The International Action Center call to action gets it half right. “On September 11 the Tea Party and its racist allies will again demonstrate against a proposed Islamic community center several blocks from the World Trade Center site,” the IAC observes. “They are trying to whip up hysteria against Muslim people.”
It’s true that right wing activists are using the nine-year anniversary of the attacks of September 11 to try to promote their political aims. But then, the IAC is trying to politicize September 11 as well, using the occasion to advance its own political agenda.
At first, the IAC protest seems to be a simple defense of the equality of Muslims, in the face of attempts to limit Muslims’ freedom of religion. Before too long, however, other policy items from the International Action Center’s political agenda creep in:
It’s about organizing labor unions and promoting certain kinds of government spending: “They want to destroy our unions and public services and use racism and hate to divert our attention from devastating cutbacks and record unemployment.”
It’s about opposing war: “Don’t let the memory of 9/11 be misused again to justify new wars against people in Muslim countries.”
Let’s throw in education and health care too: “Let’s unite against racism and bigotry and fight together for JOBS, health care, to save our schools and services and build human solidarity and respect.”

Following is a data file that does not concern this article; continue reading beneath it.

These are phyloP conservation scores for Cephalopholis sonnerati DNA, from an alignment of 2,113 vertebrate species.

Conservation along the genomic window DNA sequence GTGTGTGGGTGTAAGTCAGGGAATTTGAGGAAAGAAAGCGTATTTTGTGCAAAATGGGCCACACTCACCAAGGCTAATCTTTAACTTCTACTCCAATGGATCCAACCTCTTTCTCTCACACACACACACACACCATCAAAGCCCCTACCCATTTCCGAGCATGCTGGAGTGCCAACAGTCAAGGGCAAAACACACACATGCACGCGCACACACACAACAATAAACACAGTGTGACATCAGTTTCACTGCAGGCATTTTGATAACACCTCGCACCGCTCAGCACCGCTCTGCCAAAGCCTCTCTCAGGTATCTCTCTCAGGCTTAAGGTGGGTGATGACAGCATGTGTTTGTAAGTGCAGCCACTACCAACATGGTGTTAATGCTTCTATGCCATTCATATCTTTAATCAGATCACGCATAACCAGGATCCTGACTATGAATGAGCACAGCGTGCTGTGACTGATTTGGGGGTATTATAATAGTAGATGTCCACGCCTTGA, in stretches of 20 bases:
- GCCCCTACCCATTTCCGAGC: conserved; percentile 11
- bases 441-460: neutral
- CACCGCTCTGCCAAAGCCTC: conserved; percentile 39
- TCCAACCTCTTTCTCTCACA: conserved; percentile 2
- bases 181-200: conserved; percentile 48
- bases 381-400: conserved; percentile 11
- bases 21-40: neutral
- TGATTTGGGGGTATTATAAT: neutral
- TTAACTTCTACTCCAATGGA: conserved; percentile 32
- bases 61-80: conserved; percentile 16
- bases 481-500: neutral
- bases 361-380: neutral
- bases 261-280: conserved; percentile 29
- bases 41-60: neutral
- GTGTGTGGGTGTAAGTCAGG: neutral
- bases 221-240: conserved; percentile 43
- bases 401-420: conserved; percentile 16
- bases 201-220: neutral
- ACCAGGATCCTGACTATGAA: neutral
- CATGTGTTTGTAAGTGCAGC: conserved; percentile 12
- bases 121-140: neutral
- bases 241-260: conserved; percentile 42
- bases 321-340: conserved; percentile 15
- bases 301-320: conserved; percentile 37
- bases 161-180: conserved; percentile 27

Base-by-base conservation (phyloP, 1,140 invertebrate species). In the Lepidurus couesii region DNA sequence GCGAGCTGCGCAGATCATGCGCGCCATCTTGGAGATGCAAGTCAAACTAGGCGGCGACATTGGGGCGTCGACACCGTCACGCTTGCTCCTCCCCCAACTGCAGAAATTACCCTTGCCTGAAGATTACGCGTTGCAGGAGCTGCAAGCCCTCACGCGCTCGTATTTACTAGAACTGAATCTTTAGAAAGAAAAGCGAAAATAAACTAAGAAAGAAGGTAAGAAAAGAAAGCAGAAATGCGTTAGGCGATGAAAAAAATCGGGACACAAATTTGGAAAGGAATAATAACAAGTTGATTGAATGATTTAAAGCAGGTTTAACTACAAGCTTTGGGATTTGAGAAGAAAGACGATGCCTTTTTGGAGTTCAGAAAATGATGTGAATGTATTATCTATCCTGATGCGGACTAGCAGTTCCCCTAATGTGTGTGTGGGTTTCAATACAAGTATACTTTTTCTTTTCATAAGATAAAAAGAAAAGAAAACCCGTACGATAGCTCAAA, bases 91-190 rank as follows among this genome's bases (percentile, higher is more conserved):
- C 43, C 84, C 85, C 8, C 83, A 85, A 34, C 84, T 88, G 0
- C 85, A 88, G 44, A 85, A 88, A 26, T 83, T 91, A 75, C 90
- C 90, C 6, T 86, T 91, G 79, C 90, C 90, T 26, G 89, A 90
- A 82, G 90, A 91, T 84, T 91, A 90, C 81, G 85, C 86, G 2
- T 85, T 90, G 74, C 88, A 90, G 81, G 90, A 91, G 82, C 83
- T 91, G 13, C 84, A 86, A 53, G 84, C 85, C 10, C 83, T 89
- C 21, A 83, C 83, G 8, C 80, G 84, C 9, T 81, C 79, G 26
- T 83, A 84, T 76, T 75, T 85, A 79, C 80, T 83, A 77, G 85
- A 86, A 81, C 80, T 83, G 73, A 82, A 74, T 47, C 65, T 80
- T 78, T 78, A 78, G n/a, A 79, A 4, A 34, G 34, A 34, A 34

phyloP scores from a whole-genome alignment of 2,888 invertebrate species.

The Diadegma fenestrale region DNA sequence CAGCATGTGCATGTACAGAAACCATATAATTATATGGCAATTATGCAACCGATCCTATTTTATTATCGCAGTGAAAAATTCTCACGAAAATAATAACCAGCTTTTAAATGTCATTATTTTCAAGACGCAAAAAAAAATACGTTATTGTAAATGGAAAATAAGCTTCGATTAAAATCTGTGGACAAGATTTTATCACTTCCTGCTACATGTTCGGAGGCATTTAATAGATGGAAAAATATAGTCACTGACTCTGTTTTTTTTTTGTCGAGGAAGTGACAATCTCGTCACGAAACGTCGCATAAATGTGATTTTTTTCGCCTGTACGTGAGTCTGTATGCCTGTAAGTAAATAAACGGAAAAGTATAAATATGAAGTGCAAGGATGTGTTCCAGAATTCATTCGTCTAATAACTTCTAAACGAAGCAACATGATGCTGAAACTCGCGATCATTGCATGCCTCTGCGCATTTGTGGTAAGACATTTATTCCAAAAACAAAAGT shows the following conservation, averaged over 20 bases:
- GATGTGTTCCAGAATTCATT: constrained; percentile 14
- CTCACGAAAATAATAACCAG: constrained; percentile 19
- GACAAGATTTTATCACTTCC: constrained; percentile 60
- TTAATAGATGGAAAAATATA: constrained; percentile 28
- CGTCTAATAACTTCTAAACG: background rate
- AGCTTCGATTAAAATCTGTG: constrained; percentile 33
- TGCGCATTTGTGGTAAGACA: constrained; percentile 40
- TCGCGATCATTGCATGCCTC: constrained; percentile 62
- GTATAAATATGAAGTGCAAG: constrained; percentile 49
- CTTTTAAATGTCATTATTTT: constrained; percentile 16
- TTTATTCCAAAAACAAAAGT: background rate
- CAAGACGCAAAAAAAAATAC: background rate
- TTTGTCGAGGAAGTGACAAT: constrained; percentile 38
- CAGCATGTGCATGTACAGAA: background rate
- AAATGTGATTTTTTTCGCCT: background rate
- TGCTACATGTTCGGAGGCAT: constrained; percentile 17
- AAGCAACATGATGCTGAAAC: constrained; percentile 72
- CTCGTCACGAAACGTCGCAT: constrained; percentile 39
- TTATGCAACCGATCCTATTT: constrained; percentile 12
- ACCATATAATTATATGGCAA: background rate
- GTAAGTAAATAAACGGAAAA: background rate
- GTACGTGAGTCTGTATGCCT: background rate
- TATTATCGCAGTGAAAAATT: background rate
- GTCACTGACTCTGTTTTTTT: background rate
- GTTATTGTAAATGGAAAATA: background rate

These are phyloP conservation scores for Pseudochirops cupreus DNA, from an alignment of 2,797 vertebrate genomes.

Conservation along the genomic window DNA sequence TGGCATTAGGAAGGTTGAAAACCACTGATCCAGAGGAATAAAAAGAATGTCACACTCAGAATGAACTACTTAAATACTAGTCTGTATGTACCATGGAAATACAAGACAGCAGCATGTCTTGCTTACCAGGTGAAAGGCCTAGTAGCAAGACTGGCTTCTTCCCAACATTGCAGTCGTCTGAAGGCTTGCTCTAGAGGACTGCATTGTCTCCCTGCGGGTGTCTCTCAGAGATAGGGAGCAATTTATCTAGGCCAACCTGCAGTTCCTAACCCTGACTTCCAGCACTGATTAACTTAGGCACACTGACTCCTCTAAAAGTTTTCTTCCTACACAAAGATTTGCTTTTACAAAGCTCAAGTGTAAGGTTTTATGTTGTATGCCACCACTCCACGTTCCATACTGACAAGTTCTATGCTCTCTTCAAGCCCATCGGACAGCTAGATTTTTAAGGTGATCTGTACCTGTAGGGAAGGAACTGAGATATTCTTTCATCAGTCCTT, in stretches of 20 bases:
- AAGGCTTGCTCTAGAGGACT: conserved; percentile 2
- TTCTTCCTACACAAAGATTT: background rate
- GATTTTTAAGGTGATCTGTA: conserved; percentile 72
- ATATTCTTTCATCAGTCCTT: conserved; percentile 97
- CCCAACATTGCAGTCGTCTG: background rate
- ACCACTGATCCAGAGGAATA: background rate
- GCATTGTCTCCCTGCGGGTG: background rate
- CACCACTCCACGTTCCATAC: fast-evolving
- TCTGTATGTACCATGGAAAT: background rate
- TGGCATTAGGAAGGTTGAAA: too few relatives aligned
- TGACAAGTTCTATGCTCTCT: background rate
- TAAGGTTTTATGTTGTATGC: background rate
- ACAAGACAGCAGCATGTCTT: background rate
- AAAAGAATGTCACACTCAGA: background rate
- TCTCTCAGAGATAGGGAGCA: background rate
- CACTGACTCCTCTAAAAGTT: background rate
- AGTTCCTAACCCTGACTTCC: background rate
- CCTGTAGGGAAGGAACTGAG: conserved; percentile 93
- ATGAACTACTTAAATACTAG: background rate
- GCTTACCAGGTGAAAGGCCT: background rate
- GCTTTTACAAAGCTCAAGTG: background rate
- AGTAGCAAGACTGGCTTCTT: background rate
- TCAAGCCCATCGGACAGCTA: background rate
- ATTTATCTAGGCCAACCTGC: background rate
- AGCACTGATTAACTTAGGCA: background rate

How about some anti-corporate campaigning? “It is not Muslim people who are robbing our jobs and homes and closing schools and hospitals. It is the banks, corporations and the Pentagon.”
If the International Action Center wants to campaign against corporate power, let them do it. There’s nothing wrong with activism to promote health care, or adequate educational spending. I think that anti-war activism is terrific.
Mixing all these issues together, as if they’re inextricably related, however, limits the effectiveness of International Action Center protests. By making its September 11 event a laundry list protest, the International Action Center restricts participation only to those people who oppose anti-Muslim crusading, wars, banks, the Pentagon, the health care industry AND the prevailing model of dealing with the present economic crisis.
There’s only a small group of people who could happily go along with the agenda of such an event. That’s why the International Action Center remains a small group of people, and IAC events themselves remain small.
The IAC wouldn’t have to abandon its ideals to become a more successful activist organization. They would simply have to show more discipline: Let an anti-corporate protest be only an anti-corporate protest, make an anti-war protest only about opposing war, and focus health care reform activism only on health care reform.
All-or-nothing activist organizing tends to settle strongly on the side of nothing.